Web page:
Dictionary of National Biography, 1885-1900/Ludlam, William

LUDLAM, WILLIAM (1717–1788), mathematician, born at Leicester in 1717, was elder son of Richard Ludlam (1680–1728), who graduated M.B. at St. John's College, Cambridge, in 1702, and practised medicine at Leicester. Thomas Ludlam [q. v.] was his youngest brother. His mother was Anne, daughter of William Drury of Nottingham. His uncle, Sir George Ludlam, was chamberlain of the city of London, and died in 1726. One of his sisters became stepmother of Joseph Cradock [q. v.], another married Gerrard Andrewes, and was mother of Gerrard Andrewes [q. v.], dean of Canterbury.

Ludlam, after attending Leicester grammar school, became scholar of his father's college, St. John's, Cambridge, and was elected to a fellowship in 1744. He matriculated in 1734 and graduated B.A. 1738, M.A. 1742, and B.D. 1749. In 1749 he was instituted to the vicarage of Norton-by-Galby in Leicestershire, on the nomination of Bernard Whalley. From 1754 to 1757 he was junior dean of his college, and from 1767 to 1769 he was Linacre lecturer in physic. In 1760 he unsuccessfully contested the Lucasian chair of mathematics with Edward Waring. In 1765 he was one of ‘three gentlemen skilled in mechanics’ appointed to report to the board of longitude on the merits of John Harrison's watch [see Harrison, John, 1693–1776]. His report is given in the ‘Gentleman's Magazine,’ 1765, pt. i. p. 412. He enjoyed considerable reputation at the time for his skill in practical mechanics and astronomy, as well as for his mathematical lectures.

In 1768, having accepted from his college the rectory of Cockfield in Suffolk, thereby vacating his fellowship, Ludlam removed to Leicester, where he spent the remaining twenty years of his life in his favourite studies. At first he lived with his brother Thomas in Wigston's Hospital, but in 1772 he married. In E. T. Vaughan's ‘Life of Thomas Robinson,’ who was then vicar of St. Mary's, Leicester, William Ludlam appears as a man of independent character, sound judgment, and pungent wit. He died on 16 March 1788, and is commemorated in a tablet on the south wall of St. Mary's. The ‘Gentleman's Magazine,’ 1788, pt. i. p. 461 chronicles the sale by auction of his instruments and models, which are said to have been very valuable.

Of a numerous family only two sons survived him; of these the elder, Thomas Ludlam (1775–1810), after serving an apprenticeship to a printer, entered the service of the Sierra Leone Company, and going out to the colony became a member of the council, and finally governor. He retired from the latter office in 1807, when the company's rights were ceded to the British government, and was commissioned to explore the neighbouring coast of Africa. He died on board the Crocodile frigate at Sierra Leone 25 July 1810 (Gent. Mag. 1810, ii. 386–7).

Ludlam appears to have contributed in early life to the ‘Monthly Review,’ but most of his writings fall within the period of his residence at Leicester. His ‘Rudiments of Mathematics’ (1785) became a standard Cambridge text-book, passed through several editions, and was still in vogue in 1815 (Wordsworth, Univ. Studies, p. 76). His ‘Essay on Newton's Second Law of Motion’ (1780), suggesting instead thereof an explicit statement of the physical independence of forces, was rejected by the Royal Society. His other publications were:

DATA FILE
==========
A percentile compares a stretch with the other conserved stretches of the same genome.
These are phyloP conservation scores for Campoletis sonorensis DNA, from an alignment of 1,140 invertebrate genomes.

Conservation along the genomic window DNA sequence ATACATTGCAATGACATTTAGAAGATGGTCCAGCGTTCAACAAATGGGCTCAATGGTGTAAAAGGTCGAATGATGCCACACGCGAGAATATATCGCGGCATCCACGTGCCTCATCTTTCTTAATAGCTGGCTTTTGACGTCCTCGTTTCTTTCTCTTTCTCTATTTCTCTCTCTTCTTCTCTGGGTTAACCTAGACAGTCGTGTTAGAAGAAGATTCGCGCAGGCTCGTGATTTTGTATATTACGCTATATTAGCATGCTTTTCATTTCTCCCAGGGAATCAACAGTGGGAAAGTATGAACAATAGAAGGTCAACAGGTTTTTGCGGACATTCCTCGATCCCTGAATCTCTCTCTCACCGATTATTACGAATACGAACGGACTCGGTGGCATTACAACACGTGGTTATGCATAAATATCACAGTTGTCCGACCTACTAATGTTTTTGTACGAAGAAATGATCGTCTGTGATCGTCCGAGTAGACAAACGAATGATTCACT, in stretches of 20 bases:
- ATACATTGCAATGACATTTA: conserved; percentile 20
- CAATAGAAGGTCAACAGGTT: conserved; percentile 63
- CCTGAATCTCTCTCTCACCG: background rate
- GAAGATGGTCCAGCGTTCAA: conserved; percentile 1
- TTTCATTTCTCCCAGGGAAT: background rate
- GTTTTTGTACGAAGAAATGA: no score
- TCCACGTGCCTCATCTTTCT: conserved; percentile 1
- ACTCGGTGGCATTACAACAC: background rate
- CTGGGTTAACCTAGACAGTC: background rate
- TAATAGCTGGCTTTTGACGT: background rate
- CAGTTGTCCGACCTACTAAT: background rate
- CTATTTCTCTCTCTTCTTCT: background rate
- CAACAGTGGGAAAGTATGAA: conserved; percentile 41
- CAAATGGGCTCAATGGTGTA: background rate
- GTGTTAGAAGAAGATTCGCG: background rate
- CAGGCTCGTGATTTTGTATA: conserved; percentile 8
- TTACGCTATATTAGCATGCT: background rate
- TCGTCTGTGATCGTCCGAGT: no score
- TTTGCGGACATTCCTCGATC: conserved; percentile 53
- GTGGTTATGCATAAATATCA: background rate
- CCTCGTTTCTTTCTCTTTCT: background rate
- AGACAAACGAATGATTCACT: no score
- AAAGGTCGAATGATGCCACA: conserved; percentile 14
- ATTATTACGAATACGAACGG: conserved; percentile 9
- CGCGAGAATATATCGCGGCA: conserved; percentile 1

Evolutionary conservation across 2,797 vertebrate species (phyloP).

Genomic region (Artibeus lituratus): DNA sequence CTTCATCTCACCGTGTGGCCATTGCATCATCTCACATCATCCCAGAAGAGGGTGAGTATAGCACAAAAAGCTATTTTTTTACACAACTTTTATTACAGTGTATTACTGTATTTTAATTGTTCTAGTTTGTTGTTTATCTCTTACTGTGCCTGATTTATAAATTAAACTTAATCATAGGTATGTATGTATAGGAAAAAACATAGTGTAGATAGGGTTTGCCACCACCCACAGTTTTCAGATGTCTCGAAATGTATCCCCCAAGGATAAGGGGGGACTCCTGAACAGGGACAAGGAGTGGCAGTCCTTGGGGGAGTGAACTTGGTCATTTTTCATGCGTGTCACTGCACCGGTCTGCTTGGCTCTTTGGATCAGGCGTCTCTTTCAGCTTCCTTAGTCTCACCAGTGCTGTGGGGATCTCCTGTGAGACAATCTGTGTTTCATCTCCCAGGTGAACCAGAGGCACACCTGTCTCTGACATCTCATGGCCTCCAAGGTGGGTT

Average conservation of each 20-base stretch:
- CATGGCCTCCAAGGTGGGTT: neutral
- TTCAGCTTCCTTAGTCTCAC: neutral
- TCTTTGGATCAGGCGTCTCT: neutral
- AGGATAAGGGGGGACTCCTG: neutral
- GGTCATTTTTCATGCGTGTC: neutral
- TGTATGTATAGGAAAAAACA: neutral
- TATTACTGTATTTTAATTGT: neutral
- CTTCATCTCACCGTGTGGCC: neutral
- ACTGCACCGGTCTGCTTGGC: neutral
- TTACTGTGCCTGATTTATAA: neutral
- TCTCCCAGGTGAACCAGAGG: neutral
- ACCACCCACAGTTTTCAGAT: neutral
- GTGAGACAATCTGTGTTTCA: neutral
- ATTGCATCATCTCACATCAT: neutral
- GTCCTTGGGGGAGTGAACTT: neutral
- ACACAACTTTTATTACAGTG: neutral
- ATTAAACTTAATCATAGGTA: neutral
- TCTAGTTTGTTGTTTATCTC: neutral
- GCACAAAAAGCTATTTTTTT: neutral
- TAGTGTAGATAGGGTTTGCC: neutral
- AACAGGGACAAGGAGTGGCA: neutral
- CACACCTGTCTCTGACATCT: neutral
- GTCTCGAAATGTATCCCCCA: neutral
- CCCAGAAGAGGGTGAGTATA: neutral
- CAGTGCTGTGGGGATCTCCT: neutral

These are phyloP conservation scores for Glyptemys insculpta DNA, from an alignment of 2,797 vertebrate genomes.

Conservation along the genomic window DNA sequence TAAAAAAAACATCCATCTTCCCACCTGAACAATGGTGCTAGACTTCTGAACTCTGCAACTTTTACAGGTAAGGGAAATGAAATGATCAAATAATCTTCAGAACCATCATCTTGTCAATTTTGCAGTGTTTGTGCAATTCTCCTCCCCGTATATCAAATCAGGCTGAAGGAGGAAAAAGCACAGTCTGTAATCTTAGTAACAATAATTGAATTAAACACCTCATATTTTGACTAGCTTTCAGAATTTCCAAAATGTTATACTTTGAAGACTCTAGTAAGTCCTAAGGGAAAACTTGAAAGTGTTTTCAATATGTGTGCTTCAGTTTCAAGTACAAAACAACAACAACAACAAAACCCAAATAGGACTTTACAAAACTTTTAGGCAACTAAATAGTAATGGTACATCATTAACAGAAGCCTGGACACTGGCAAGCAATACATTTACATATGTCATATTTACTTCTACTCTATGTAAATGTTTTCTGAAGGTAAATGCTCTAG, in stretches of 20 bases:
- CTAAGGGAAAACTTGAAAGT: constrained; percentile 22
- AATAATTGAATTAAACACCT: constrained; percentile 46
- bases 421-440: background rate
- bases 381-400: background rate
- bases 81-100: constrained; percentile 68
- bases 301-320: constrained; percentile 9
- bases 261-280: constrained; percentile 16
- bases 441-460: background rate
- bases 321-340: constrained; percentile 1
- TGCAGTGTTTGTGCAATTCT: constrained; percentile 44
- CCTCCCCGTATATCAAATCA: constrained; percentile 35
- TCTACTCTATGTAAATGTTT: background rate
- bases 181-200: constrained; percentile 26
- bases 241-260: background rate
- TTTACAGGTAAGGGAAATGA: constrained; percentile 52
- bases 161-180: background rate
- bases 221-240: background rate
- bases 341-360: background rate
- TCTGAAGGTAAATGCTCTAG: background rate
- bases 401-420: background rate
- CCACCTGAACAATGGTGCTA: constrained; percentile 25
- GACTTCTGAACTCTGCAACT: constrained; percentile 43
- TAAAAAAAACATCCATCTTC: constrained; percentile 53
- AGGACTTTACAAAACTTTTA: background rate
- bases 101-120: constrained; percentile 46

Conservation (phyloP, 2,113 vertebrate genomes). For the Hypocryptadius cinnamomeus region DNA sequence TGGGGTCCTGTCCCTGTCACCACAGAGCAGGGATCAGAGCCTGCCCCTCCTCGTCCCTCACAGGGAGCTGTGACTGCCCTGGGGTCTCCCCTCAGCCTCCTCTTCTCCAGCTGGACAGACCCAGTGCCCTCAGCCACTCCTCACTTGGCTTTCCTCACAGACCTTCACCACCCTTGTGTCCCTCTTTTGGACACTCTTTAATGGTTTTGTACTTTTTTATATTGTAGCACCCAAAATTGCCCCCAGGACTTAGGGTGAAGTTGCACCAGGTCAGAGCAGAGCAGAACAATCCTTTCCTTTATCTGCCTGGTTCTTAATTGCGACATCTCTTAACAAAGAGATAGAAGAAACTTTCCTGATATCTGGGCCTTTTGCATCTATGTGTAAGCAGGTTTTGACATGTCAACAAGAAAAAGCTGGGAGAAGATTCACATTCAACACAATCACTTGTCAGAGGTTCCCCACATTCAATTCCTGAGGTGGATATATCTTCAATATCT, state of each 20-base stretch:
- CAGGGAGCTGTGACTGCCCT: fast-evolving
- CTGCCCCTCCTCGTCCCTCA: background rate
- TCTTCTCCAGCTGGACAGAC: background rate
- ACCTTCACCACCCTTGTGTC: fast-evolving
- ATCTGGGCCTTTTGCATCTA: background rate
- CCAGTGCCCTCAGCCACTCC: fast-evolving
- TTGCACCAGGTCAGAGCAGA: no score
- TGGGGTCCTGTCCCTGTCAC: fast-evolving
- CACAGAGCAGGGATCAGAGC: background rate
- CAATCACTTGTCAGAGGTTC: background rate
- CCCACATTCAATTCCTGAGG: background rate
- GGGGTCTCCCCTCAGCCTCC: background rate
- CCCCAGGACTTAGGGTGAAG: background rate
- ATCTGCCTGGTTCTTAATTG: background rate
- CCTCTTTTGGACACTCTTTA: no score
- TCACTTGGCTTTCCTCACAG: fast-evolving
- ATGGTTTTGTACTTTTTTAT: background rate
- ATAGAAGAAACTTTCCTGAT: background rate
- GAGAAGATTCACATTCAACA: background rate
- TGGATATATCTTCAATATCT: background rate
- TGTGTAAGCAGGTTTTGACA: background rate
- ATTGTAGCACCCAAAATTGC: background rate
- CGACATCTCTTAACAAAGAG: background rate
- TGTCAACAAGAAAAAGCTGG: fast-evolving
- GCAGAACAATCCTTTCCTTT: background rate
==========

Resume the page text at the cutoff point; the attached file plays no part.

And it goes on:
1. ‘Astronomical Observations made in St. John's College, 1767 and 1768, with an Account of Several Astronomical Instruments,’ 1769.
  2. ‘Two Mathematical Essays; the first on Ultimate Ratios, the second on the Power of the Wedge,’ 1770.
  3. ‘Directions for the Use of Hadley's Quadrant, with Remarks on the Construction of that Instrument,’ 1771.
  4. ‘The Theory of Hadley's Quadrant, or Rules for the Construction and Use of that Instrument demonstrated,’ 1771.
  5. ‘An Introduction to and Notes on Mr. Bird's Method of Dividing Astronomical Instruments,’ 1786.
  6. ‘Mathematical Essays on (i.) Properties of the Cycloid, (ii.) Def. i.; Cor. i. Prop. x.; Cor. i. Prop. xiii. of Book I. of Newton's Principia,’ 1787.

He contributed to the ‘Gentleman's Magazine’ in 1772 (pt. i. p. 562) ‘A Short Account of Church Organs,’ and in the ‘Philosophical Transactions’ of the Royal Society appear the following papers by him: ‘Account of a New-constructed Balance for the Woollen Manufacture’ (lv. 205), 1765; ‘Principal Properties of the Engine for Turning Ovals in Wood or Metal and Drawing Ovals on Paper’ (lxx. 378), 1780; ‘Observations on the Transit of Venus and Eclipse of the Sun at Leicester, June 1769’ (lix. 236); ‘Occultation of ζ Tauri’ (lx. 355), 1770; ‘Determination of Latitude of Leicester’ (lxv. 366), 1775; ‘Eclipse of the Sun at Leicester, 1778’ (lxviii. 1019).

He was also the author of ‘Four Theological Essays on the Scripture Metaphors and other Subjects,’ 1787, and ‘Two Essays on Justification and the Influence of the Holy Spirit,’ 1788. These essays, with four others by him, are published in ‘Essays, Scriptural, Moral, and Logical,’ by W. and T. Ludlam, 2 vols. 1807. In the two essays which were issued in the year of his death appear strictures on certain passages in Joseph Milner's ‘Tract in Answer to Gibbon.’ Joseph Milner's brother Isaac, dean of Carlisle, replied after Ludlam was dead in the preface to an edition of Joseph Milner's sermons, 1801 (ci, cii), and handled Ludlam very severely. These strictures were answered in a second edition of the ‘Essays,’ 1809.

[Nichols's Leicestershire, i. 318; Nichols's Lit. Anecd. ii. 525, iii. 639, 640, viii. 414, ix. 87; Cradock's Memoirs, i. v, 2, 232, iv. 83, 90, 184, 280; Vaughan's Life of Robinson, pp. 68–73, 92, 93, 125, 134, 176, 326; Baker's Hist. of St. John's College, ed. Mayor, ii. 855, 1070; Gent. Mag. 1788, pt. i. p. 277; Athenæ Suffolcienses, Brit. Mus. MS. Addit. 19166, f. 208; St. John's College Register of College Officers; information kindly supplied by R. F. Scott, esq.]

C. P.